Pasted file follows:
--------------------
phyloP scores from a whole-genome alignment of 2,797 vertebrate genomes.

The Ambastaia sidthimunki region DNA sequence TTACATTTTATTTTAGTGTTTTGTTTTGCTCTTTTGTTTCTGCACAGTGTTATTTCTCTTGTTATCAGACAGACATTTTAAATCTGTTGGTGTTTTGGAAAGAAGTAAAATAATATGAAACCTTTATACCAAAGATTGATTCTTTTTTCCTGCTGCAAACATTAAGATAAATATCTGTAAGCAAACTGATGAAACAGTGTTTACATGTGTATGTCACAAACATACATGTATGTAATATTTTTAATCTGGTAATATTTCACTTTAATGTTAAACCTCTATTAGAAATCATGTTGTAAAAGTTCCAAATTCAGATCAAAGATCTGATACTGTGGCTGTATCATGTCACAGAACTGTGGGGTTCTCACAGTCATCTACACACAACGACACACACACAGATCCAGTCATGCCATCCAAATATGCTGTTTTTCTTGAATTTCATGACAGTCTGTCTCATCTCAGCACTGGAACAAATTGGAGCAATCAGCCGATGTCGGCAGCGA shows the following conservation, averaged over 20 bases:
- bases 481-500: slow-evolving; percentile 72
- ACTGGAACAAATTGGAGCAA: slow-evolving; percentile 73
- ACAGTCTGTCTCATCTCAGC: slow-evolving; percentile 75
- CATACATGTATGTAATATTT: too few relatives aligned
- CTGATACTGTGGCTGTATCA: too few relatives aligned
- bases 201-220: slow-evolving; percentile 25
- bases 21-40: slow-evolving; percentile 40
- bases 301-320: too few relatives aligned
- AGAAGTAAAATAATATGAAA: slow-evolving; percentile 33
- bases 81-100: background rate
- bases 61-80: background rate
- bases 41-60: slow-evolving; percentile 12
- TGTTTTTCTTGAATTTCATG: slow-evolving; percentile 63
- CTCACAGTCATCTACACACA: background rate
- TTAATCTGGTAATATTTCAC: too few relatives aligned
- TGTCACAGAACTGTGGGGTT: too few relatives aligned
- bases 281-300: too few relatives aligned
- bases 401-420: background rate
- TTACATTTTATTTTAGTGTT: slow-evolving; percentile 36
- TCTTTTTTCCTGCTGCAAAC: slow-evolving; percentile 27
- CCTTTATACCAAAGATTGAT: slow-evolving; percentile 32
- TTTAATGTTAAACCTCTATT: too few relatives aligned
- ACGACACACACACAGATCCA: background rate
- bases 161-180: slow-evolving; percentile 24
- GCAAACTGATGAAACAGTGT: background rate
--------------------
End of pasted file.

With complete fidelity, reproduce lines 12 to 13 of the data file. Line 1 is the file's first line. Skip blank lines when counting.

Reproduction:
- bases 81-100: background rate
- bases 61-80: background rate